Discovery News


Make the Seattle City Council Great Again

There seem to be cycles in city politics. Fifty years ago a small band of Young Republicans and Young Democrats came together in an unusual alliance to overturn the existing Seattle City Council. They called themselves CHECC: Choose an Effective City Council. It took a couple of elections, but they prevailed and it was then — in the 1970s — that formerly sleepy, somewhat stodgy Seattle began to get national attention as the “most livable city.” Sixty years before that, in the early 20th century, another group of novice politicians introduced the “Progressive Era” that gave us Seattle’s city water and light dams (providing abundant, cheap water and electricity), the public park system we enjoy today and the ship canal connecting Puget Sound and Lake Washington. “Progressive” back then meant progress. It did not mean endless tax increases untethered to clear programs, government by protest demonstration and an ineffectually managed homelessness crisis. Go to Story (offsite) ›

The Wages of Death

Twenty-five years ago, Newsweek published my first essay. In the wake of my friend’s suicide under the influence of the Hemlock Society, I worried that some suicides would be “promoted as a virtue” if assisted suicide, or euthanasia, was ever accepted. (Assisted suicide involves a doctor’s knowingly prescribing drugs for use in the patient’s suicide; euthanasia involves a doctor’s lethally injecting the patient.) After that, I predicted, eligibility for hastened death would expand to those “who don’t have a good ‘quality’ of life,” “perhaps with the prospect of organ harvesting thrown in as a plum to society.” (more…) Go to Story (offsite) ›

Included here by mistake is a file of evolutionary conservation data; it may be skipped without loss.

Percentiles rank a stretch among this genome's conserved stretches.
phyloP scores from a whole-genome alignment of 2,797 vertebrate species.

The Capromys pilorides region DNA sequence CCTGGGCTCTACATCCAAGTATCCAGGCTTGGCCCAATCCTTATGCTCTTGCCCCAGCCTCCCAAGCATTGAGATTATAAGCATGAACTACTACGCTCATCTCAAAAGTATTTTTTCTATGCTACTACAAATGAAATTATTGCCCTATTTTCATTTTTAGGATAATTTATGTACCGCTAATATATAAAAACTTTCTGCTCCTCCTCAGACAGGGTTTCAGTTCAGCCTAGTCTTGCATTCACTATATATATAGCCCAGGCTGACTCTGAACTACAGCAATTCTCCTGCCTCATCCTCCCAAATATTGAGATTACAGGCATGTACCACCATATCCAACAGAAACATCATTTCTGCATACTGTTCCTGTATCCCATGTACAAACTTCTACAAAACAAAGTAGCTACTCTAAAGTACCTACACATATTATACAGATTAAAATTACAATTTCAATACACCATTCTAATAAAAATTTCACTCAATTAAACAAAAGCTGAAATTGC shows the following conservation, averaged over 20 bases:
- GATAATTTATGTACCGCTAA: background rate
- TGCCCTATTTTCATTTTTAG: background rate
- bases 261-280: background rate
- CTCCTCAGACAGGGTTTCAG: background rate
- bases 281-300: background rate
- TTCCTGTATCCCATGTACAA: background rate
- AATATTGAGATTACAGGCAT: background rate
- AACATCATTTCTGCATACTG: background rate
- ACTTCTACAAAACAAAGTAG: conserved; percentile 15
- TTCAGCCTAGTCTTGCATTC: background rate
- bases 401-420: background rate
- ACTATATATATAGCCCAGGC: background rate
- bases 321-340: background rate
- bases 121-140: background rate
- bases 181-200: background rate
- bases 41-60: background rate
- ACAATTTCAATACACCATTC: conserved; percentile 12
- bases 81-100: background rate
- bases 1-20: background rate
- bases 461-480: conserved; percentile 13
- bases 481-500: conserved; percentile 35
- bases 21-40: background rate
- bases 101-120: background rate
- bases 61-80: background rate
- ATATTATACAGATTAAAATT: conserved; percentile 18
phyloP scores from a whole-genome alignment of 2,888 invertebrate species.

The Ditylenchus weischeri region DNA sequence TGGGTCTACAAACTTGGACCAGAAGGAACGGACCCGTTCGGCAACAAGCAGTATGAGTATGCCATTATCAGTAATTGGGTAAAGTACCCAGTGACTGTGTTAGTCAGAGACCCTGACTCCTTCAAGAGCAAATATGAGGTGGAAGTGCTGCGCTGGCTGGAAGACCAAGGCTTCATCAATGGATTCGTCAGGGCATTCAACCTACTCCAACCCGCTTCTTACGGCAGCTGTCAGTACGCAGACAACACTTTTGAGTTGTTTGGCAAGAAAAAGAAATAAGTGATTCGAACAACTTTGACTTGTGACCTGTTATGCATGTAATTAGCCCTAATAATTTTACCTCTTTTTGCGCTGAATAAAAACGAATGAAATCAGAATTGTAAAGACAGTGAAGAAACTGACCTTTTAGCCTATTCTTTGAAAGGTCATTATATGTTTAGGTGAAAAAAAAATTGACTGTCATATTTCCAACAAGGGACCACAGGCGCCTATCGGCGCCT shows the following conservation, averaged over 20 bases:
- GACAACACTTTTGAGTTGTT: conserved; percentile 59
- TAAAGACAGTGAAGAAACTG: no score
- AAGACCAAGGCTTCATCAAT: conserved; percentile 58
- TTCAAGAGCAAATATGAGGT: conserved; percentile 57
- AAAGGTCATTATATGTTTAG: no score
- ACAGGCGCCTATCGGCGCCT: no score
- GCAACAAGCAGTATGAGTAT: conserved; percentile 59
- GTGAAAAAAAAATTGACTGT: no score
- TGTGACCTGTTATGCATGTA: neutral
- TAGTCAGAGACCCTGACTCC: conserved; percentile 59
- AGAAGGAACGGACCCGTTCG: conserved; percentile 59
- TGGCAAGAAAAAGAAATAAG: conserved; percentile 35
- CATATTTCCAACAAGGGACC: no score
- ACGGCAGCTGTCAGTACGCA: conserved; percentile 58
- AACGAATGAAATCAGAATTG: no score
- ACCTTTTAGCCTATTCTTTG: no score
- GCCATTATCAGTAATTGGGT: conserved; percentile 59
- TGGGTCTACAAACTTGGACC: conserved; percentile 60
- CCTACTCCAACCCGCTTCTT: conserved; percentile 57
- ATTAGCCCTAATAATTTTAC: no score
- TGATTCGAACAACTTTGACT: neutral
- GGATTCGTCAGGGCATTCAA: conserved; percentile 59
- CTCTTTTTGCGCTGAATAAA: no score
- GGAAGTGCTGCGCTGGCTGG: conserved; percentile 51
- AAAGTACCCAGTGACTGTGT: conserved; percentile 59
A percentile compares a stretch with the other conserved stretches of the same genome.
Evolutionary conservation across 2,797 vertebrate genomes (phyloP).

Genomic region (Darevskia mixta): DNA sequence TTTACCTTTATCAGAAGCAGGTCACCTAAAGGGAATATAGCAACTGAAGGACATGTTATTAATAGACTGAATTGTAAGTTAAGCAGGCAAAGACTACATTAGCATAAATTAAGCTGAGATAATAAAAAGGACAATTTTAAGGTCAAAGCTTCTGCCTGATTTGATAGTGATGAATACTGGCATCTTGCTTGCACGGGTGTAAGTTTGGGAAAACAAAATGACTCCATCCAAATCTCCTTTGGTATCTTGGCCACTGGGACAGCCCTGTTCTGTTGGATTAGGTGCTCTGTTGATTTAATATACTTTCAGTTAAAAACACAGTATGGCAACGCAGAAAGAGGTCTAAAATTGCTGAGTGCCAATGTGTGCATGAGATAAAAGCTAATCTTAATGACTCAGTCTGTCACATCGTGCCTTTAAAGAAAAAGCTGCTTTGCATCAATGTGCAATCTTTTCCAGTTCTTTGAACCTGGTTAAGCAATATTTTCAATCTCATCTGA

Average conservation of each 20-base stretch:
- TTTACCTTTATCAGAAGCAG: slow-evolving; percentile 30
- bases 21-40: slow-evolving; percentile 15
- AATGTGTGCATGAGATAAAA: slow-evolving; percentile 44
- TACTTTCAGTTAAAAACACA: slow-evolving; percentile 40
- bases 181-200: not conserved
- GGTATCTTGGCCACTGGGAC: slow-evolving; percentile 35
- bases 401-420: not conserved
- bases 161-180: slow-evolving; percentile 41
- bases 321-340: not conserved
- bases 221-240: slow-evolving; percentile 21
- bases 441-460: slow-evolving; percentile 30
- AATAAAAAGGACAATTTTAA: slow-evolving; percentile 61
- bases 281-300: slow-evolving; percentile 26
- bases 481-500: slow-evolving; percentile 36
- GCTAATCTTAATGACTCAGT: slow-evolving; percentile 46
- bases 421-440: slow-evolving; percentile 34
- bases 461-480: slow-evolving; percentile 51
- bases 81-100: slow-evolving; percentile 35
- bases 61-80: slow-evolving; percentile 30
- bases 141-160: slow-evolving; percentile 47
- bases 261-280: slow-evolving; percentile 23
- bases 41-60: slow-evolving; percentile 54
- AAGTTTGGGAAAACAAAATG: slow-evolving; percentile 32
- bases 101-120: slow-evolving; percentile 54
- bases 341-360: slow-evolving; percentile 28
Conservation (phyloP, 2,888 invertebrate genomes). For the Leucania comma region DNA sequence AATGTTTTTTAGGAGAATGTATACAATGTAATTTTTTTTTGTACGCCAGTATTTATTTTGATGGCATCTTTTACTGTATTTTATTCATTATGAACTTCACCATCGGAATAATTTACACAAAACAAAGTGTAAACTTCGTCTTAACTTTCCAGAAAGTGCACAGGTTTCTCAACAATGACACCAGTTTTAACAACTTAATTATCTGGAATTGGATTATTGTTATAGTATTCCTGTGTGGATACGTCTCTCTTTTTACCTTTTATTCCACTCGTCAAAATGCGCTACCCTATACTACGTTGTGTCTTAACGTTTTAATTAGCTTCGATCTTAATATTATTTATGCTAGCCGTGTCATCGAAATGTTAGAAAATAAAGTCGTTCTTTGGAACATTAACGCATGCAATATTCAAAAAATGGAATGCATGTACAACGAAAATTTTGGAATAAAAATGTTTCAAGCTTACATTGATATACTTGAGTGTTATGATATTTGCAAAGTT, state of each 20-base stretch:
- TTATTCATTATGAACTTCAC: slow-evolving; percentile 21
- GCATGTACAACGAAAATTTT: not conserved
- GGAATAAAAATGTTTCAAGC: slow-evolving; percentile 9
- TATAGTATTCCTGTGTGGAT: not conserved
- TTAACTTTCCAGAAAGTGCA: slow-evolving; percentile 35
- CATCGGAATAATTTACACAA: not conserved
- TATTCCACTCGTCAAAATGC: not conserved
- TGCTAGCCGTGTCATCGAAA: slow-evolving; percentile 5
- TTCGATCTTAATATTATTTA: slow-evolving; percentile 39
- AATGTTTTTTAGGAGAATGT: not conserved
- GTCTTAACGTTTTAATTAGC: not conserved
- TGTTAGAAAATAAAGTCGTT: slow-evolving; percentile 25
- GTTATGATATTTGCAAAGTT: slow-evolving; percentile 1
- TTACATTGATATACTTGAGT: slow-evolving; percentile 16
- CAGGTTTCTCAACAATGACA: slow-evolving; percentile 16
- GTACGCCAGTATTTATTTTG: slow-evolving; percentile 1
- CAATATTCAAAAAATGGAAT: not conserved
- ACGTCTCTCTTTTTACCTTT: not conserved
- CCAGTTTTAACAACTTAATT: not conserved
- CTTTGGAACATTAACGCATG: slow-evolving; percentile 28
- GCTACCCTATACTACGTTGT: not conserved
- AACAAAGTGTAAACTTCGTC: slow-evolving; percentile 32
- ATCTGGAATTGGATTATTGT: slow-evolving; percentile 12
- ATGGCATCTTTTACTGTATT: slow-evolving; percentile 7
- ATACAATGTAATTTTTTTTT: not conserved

From Darwinism to Dataism: Will We Lose Our Representative Democracy to Techno-Religion?

Science fiction writers have long understood that when tyranny comes it often is introduced as some improvement, or as the correction of some perceived problem. C. S. Lewis, for example, warned of the therapeutic state that wants what is best for us, whether we ask for it or not. It starts as science, becomes scientism, then demands obedience. (more…) Go to Story (offsite) ›


New Book Says Politicians Are “The Worst Kind of People to Run the Government, Except for All the Others”

Political “middlemen” who infringe on the relationship between the people and their elected representatives constitute a growing danger to democracy, according to new book, Politicians, by Bruce K. Chapman. “Politicians themselves are partly to blame for ceding responsibilities to unelected powers,” says Chapman, himself a former elected and appointed official. “Those powers include bureaucrats and judges, but also media, academics, non-profit cause groups, ‘professional reformers’ and  campaign businesses that ‘live off of’ politics, rather than ‘for it.” A good example of shifted responsibility, says Chapman, is Congress’ relinquishment of authority to government regulatory agencies. Another, Chapman says, is the “scandal business” that increasingly monopolizes public attention and is incentivized by unrealistic federal legislation. The advent of social media, which might Read More ›




For President Trump, Better To Focus On Results Than On Appearance

Preoccupation with form over substance combined with denial and avoidance behavior are the chief causes of human failure — from the individual and family right up to the national level. World War II became inevitable because of denial by the British, French and Americans that Hitler meant what he said in “Mein Kampf” and was rearming to carry it out.  Subsequent denial in the form of appeasement policies enabled Hitler’s early swift success in conquering and subjugating almost all of continental Europe, until Churchill rallied the British people with his famous declaration that “we shall never surrender.” An Islamified Western Europe is arguably one of the biggest stories of our time.  Yet elites on both sides of the Atlantic are in denial Read More ›